BBC Home
Explore the BBC
BBC News
Launch consoleBBC NEWS CHANNEL
Last Updated: Monday, 3 March, 2003, 14:38 GMT
Police role in terror aftermath
Officers in chemical suits
Mr Kelly says police have been preparing for attacks for years
The police chief in charge of reacting to a nuclear, biological or chemical attack has stressed the importance of the police being prepared for such an incident.

David Kelly, the assistant chief constable of Kent Police told Police Review magazine if something happened, casualties would have to be expected.

He said he feared officers immediately on the scene would not be fully prepared for what they had to face.

Mr Kelly said that was one of the reasons it was so important to be prepared for an attack - and to reassure the public and officers that plans were in place.

Unsure what to expect

Mr Kelly told the Police Review: "My fear would be that we would get imprecise information and because of that imprecise information it is likely that our first responders would attend the scene not knowing what to expect.

There is not going to be the Armageddon effect that people are predicting
Assistant Chief Constable David Kelly
"And, therefore, they would not have the protective equipment or training to deal with the incident."

Mr Kelly said it was important to keep a sense of perspective if an attack did occur.

"If something happens, we have to expect we will incur casualties. But there is not going to be the Armageddon effect that people are predicting," he said.

"The first responsibility we have is to reassure people that, if we have one of these incidents, it is not the end of the world."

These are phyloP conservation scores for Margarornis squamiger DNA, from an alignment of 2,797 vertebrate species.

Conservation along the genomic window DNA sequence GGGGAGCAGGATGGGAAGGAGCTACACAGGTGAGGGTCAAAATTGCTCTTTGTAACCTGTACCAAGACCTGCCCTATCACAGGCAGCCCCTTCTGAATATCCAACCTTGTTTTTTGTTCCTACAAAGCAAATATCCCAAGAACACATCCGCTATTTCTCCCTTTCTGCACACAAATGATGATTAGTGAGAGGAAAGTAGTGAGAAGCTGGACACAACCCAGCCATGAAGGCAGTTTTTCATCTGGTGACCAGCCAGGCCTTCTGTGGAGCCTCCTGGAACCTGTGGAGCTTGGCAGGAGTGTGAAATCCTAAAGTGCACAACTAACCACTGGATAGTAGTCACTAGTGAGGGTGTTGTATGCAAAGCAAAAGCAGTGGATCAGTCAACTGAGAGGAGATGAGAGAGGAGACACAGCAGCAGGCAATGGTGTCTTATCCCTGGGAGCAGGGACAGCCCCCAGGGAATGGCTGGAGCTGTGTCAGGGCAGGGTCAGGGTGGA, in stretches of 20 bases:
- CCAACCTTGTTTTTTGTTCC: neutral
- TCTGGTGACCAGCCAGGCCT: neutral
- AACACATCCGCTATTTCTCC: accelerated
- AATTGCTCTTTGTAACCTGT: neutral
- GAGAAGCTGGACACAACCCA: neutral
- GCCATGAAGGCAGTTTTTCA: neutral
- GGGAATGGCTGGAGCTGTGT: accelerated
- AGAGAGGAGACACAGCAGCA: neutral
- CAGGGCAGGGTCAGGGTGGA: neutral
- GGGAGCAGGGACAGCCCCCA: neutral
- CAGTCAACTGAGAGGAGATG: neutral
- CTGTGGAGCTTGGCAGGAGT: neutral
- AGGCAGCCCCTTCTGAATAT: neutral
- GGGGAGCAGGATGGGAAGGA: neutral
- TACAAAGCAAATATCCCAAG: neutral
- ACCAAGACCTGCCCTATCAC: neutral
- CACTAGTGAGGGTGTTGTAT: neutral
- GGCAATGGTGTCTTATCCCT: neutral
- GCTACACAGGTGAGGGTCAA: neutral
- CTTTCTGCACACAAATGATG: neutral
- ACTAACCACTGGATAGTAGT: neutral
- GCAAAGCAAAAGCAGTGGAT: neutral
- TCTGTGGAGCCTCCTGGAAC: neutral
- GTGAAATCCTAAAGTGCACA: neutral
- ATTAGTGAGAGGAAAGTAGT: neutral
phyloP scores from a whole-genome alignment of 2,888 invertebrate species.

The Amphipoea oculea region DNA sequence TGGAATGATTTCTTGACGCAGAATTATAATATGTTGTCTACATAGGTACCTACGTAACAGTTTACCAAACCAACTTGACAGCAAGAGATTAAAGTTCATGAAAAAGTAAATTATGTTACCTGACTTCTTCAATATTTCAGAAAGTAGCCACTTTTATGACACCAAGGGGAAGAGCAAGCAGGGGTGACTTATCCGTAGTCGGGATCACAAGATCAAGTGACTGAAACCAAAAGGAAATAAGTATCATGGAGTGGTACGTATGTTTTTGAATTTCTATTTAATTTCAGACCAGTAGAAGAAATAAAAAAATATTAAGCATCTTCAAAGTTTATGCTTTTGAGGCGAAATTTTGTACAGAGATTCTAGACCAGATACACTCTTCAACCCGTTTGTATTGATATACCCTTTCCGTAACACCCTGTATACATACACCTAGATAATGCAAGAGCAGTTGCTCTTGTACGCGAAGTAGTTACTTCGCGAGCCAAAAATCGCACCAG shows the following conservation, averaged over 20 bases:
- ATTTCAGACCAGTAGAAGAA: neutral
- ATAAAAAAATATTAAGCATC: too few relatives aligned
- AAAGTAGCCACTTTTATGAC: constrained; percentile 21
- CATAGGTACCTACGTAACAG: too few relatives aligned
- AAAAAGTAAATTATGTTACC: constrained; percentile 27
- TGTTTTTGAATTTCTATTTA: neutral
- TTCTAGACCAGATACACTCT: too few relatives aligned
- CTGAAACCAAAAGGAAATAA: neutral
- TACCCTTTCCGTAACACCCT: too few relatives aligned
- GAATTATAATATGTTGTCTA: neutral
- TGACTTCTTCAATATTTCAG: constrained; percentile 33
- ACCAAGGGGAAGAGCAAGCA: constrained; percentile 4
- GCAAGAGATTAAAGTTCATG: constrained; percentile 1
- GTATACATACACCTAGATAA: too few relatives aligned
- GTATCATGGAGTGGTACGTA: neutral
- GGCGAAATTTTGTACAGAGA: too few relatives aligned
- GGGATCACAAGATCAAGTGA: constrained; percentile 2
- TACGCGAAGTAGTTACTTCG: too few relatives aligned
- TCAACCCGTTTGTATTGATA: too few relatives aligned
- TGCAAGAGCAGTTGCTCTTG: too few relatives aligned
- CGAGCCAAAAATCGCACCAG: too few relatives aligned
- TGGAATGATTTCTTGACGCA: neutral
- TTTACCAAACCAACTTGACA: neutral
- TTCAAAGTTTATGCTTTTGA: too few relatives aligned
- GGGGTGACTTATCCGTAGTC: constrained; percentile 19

Planning for several years

He compared the aftermath of a chemical attack to other major incidents such as a bomb explosion or train or plane crash - events which cause immediate pandemonium but which the police soon bring under control.

Mr Kelly said the very fact it was possible an attack could take place meant the police needed to have a strategy.

"It would be naive of us to believe we could always prevent it," he said.

"They are going to get through, and when they do get through we have got to be able to put in this credible response."

He said the police had spent several years planning for an attack on the UK for several years.

"The police service has been considering chemical, biological, radiological or nuclear attacks since the Tokyo attacks took place in 1995."

But he told the Police Review his final message was to keep a sense of perspective - because the authorities are geared up and preparing to deal with an attack and the horror and fear it might generate.

The BBC is not responsible for the content of external internet sites


News Front Page | World | UK | England | Northern Ireland | Scotland | Wales | Politics
Business | Entertainment | Science/Nature | Technology | Health | Education
Have Your Say | Magazine | In Pictures | Week at a Glance | Country Profiles | In Depth | Programmes
Americas Africa Europe Middle East South Asia Asia Pacific